Unique Characteristics of the Liver: Main Functions (Nursing)

by Rhonda Lawes, PhD, RN

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    00:00 So, we looked at 5 categories of the major functions of the liver. I want to share 4 more with you. The liver also stores vitamins and minerals like A, D, E, and K, B12, and copper, and iron.

    00:16 Now, we'll talk more about those later but for now, think about it being a storage center for vitamins and minerals. The liver also gives you immune system support. You got some really cool cells that are tissue macrophages called Kupffer cells and a large portion of the tissue-based macrophages hang out in your liver. Now, the liver also produces albumin, and that is a really important protein. You need that in your bloodstream to help you keep fluid in the intravascular space. Last, we're talking about how you keep your blood pressure up because the liver synthesizes angiotensinogen. Now, that's a hormone that interacts in the RAAS system. So the previous slide look at an overview of some of the main categories. Now let's break down some of the most essential ones, bile and bilirubin. Let's talk about bile production. We've already introduced this, but I just want to remind you that it's the hepatocytes that produce the bile. So the hepatocytes are the tiny little cells within the lobules, right. So, these are the little worker bees. We have cords of them in your liver, and they produce about 800 to 1,000 mL of bile a day. Okay, well, if you're not impressed, I am.

    01:34 Those are tiny little cells cranking out almost a liter of bile every day. Now, the bile really helps out the small intestine. How, you asked? Well, when that bile is produced in those tiny little hepatocytes, remember it travels from the center of the lobule to the outside of the lobule through the bile canaliculi to those little bile ducts in the portal triads, and it'll move through the liver until it drains into the main hepatic ducts, and then the main hepatic duct goes to the common bile duct which ends in the small intestine. So, that's how the liver delivers all of the bile down to the small intestine. Now, what it does in the small intestine is it helps break down and absorb things like fats, cholesterol, and some vitamins. Because what's in that small intestine, right, it's the remnants of that food that you've eaten, and you can't get what you need from that food unless you have a healthy amount of bile delivered to your small intestine. Now, what's in this icky stuff? Well, it's not real pretty looking, but it is super efficient. It has bile salts, cholesterol, bilirubin, electrolytes, and of course, water. Okay, so that's the job of bile. It's made by the hepatocytes, it's delivered to the small intestine, and it helps you get what you need from the food that you eat. Now, it also absorbs and metabolizes bilirubin. You probably know this. Well, let's just go over this pretty quickly.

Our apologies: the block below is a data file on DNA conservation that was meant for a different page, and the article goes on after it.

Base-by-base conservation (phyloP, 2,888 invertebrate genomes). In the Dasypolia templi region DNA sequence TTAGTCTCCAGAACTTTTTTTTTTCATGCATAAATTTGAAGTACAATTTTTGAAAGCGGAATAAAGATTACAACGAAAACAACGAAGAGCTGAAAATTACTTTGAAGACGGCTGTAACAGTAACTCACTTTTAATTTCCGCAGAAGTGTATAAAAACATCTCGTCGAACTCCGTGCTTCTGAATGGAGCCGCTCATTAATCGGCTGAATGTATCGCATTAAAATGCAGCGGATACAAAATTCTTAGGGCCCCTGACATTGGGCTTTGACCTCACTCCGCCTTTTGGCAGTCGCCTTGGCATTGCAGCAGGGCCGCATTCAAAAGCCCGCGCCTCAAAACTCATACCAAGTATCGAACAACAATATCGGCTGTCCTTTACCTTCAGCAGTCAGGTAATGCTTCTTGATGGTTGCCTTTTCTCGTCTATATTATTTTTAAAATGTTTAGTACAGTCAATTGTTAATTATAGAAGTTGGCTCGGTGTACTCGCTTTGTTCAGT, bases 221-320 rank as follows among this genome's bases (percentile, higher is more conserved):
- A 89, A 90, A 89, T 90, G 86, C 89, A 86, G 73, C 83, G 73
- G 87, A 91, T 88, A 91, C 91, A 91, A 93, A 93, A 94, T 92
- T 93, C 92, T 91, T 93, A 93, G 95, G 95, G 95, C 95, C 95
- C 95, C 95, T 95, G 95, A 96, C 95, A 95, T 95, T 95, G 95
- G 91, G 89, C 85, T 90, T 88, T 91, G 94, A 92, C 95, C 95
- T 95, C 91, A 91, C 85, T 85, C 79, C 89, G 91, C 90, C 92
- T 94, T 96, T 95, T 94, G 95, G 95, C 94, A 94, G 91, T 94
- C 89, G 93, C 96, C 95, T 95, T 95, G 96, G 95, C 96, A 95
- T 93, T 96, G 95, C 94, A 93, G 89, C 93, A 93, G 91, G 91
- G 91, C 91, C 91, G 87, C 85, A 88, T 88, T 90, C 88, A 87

03:10 Hemoglobin is the oxygen carrier in my blood. Now, how would I know how much hemoglobin a patient has? Well, you can do that with a lab test. We call it an H&H or it can be part of a CBC (complete blood count). That tells me what the rate of percentage of hemoglobin is in my blood or the amount of oxygen-carrying ability my blood cells have. Because red blood cells can carry about 4 units of oxygen, right, but when that is done and it's dead and it's time to be broken down, bilirubin is formed. So, bile can help us absorb and metabolize the bilirubin, and when it's done, you've got the iron released. So when hemoglobin is broken down, bilirubin is formed, and iron is released. So, that iron is stored in the liver or in your bone marrow, and they can use it to make the next red blood cells. So your body is pretty efficient. When you talk about recycle, recycle, recycle, that's one of the ways the liver helps your body do it. Now, without really good, healthy, functioning liver, I can't absorb vitamin K because I need bile to absorb vitamin K, and I need vitamin K to make blood-clotting agents. So, think about through, this is why somebody with liver disease, where their liver isn't functioning right, it's all clogged up, it's thick, it's fibrous, all those little hepatocytes and lobules are kind of stiff, it's hard for them to communicate, that patient is going to be a bleeder because they can't absorb vitamin K appropriately, and you need vitamin K to make the things that help your blood clot. Now, if you take a drug called warfarin, we give that to patients who are good at making inappropriate clots like when you had a DVT, a deep vein thrombosis, in your leg, patients will go on a drug that's an anticoagulant like warfarin. Now, say that they get too much, so now they're not making clots at all. They're really, really, really a bleeder. Well, we give vitamin K as the antidote to that medication. But if a patient has liver disease, it's like they have an overdose of that medication because they don't have enough vitamin K to make clotting factors, and that's why they're really at risk for bleeding. Because if the liver can't produce enough bile, there won't be enough clotting factors, and that patient is in increased risk for bleeding. So, if they fall, what if they bumped their head, they have an increased risk to have a bleed in their head or they're going to bruise really easily. So when you're caring for liver patients, you'll notice that it doesn't take very much for them to develop a bruise, and they'll likely have several bruises over their body, and they won't even be able to remember what caused it. So, the liver, it's very important in vitamin K absorption. Without vitamin K, it can't make the clotting factors it needs, and your patient is at risk for increased bleeding. So we talked about bile and vitamin K and its role in clotting. Now, let's talk about bile and fat metabolization. Fat is metabolized by bile. That's what helps make it easier to digest for your body. Now, it also metabolizes carbohydrates. So the liver is involved in storing and metabolizing, that just means breaking down of carbohydrates. That acts as a way of an energy source for my body.